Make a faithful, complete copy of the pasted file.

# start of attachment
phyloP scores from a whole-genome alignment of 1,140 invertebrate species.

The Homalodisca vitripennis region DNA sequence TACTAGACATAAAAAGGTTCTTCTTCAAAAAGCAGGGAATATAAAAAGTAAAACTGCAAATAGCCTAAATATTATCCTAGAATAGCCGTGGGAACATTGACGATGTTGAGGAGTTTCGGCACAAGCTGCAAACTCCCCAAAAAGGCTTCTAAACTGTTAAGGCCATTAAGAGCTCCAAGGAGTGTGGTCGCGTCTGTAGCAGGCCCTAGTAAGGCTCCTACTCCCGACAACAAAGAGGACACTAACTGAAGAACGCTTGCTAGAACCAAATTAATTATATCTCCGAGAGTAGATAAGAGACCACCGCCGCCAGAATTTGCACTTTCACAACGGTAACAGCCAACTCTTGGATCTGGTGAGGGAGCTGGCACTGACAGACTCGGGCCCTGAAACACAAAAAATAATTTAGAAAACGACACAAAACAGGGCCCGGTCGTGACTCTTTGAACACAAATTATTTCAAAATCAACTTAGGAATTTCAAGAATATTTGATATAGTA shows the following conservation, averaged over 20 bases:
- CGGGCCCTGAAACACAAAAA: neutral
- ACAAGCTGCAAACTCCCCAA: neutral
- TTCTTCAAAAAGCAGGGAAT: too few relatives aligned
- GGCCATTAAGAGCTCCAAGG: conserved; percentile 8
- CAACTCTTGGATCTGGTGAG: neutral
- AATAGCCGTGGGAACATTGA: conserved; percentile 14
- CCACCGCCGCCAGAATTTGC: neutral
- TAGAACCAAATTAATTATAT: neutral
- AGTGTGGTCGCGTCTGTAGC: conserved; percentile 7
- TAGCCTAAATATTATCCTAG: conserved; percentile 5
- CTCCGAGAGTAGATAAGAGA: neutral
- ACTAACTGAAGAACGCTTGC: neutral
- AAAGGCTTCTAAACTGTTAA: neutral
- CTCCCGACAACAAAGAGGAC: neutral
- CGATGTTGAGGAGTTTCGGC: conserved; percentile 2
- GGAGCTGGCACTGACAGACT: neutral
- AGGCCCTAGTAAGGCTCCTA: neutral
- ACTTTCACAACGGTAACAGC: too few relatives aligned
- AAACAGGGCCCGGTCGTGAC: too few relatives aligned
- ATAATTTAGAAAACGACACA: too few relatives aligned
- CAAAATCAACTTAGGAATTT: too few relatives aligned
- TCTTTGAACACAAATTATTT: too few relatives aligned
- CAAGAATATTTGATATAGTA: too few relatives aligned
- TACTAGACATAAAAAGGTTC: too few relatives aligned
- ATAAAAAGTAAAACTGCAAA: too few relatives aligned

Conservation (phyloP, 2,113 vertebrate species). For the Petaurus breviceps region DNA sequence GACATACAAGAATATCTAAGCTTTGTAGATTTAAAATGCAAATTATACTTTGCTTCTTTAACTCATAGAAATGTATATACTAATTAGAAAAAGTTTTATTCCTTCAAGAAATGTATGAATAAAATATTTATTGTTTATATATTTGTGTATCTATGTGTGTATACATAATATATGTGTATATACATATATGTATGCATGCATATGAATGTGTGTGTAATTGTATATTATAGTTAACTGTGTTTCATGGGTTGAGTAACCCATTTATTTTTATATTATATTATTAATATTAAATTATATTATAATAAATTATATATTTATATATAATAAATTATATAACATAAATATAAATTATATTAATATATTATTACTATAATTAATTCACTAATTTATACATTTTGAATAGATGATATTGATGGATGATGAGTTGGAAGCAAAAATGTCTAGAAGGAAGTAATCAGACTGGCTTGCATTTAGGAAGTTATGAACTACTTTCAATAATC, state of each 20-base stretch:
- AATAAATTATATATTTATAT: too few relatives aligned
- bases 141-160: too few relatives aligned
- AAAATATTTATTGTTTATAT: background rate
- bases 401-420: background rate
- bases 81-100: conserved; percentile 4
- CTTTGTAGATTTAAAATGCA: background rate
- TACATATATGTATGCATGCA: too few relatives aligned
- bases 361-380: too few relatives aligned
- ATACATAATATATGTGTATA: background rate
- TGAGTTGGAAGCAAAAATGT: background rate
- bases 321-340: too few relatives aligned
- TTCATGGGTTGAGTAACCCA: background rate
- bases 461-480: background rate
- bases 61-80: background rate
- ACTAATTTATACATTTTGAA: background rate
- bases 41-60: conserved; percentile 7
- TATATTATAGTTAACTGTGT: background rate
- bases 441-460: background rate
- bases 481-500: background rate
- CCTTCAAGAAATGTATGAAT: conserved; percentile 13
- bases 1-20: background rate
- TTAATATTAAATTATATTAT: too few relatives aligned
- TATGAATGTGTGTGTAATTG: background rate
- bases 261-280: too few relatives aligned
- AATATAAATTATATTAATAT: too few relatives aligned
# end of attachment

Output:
phyloP scores from a whole-genome alignment of 1,140 invertebrate species.

The Homalodisca vitripennis region DNA sequence TACTAGACATAAAAAGGTTCTTCTTCAAAAAGCAGGGAATATAAAAAGTAAAACTGCAAATAGCCTAAATATTATCCTAGAATAGCCGTGGGAACATTGACGATGTTGAGGAGTTTCGGCACAAGCTGCAAACTCCCCAAAAAGGCTTCTAAACTGTTAAGGCCATTAAGAGCTCCAAGGAGTGTGGTCGCGTCTGTAGCAGGCCCTAGTAAGGCTCCTACTCCCGACAACAAAGAGGACACTAACTGAAGAACGCTTGCTAGAACCAAATTAATTATATCTCCGAGAGTAGATAAGAGACCACCGCCGCCAGAATTTGCACTTTCACAACGGTAACAGCCAACTCTTGGATCTGGTGAGGGAGCTGGCACTGACAGACTCGGGCCCTGAAACACAAAAAATAATTTAGAAAACGACACAAAACAGGGCCCGGTCGTGACTCTTTGAACACAAATTATTTCAAAATCAACTTAGGAATTTCAAGAATATTTGATATAGTA shows the following conservation, averaged over 20 bases:
- CGGGCCCTGAAACACAAAAA: neutral
- ACAAGCTGCAAACTCCCCAA: neutral
- TTCTTCAAAAAGCAGGGAAT: too few relatives aligned
- GGCCATTAAGAGCTCCAAGG: conserved; percentile 8
- CAACTCTTGGATCTGGTGAG: neutral
- AATAGCCGTGGGAACATTGA: conserved; percentile 14
- CCACCGCCGCCAGAATTTGC: neutral
- TAGAACCAAATTAATTATAT: neutral
- AGTGTGGTCGCGTCTGTAGC: conserved; percentile 7
- TAGCCTAAATATTATCCTAG: conserved; percentile 5
- CTCCGAGAGTAGATAAGAGA: neutral
- ACTAACTGAAGAACGCTTGC: neutral
- AAAGGCTTCTAAACTGTTAA: neutral
- CTCCCGACAACAAAGAGGAC: neutral
- CGATGTTGAGGAGTTTCGGC: conserved; percentile 2
- GGAGCTGGCACTGACAGACT: neutral
- AGGCCCTAGTAAGGCTCCTA: neutral
- ACTTTCACAACGGTAACAGC: too few relatives aligned
- AAACAGGGCCCGGTCGTGAC: too few relatives aligned
- ATAATTTAGAAAACGACACA: too few relatives aligned
- CAAAATCAACTTAGGAATTT: too few relatives aligned
- TCTTTGAACACAAATTATTT: too few relatives aligned
- CAAGAATATTTGATATAGTA: too few relatives aligned
- TACTAGACATAAAAAGGTTC: too few relatives aligned
- ATAAAAAGTAAAACTGCAAA: too few relatives aligned

Conservation (phyloP, 2,113 vertebrate species). For the Petaurus breviceps region DNA sequence GACATACAAGAATATCTAAGCTTTGTAGATTTAAAATGCAAATTATACTTTGCTTCTTTAACTCATAGAAATGTATATACTAATTAGAAAAAGTTTTATTCCTTCAAGAAATGTATGAATAAAATATTTATTGTTTATATATTTGTGTATCTATGTGTGTATACATAATATATGTGTATATACATATATGTATGCATGCATATGAATGTGTGTGTAATTGTATATTATAGTTAACTGTGTTTCATGGGTTGAGTAACCCATTTATTTTTATATTATATTATTAATATTAAATTATATTATAATAAATTATATATTTATATATAATAAATTATATAACATAAATATAAATTATATTAATATATTATTACTATAATTAATTCACTAATTTATACATTTTGAATAGATGATATTGATGGATGATGAGTTGGAAGCAAAAATGTCTAGAAGGAAGTAATCAGACTGGCTTGCATTTAGGAAGTTATGAACTACTTTCAATAATC, state of each 20-base stretch:
- AATAAATTATATATTTATAT: too few relatives aligned
- bases 141-160: too few relatives aligned
- AAAATATTTATTGTTTATAT: background rate
- bases 401-420: background rate
- bases 81-100: conserved; percentile 4
- CTTTGTAGATTTAAAATGCA: background rate
- TACATATATGTATGCATGCA: too few relatives aligned
- bases 361-380: too few relatives aligned
- ATACATAATATATGTGTATA: background rate
- TGAGTTGGAAGCAAAAATGT: background rate
- bases 321-340: too few relatives aligned
- TTCATGGGTTGAGTAACCCA: background rate
- bases 461-480: background rate
- bases 61-80: background rate
- ACTAATTTATACATTTTGAA: background rate
- bases 41-60: conserved; percentile 7
- TATATTATAGTTAACTGTGT: background rate
- bases 441-460: background rate
- bases 481-500: background rate
- CCTTCAAGAAATGTATGAAT: conserved; percentile 13
- bases 1-20: background rate
- TTAATATTAAATTATATTAT: too few relatives aligned
- TATGAATGTGTGTGTAATTG: background rate
- bases 261-280: too few relatives aligned
- AATATAAATTATATTAATAT: too few relatives aligned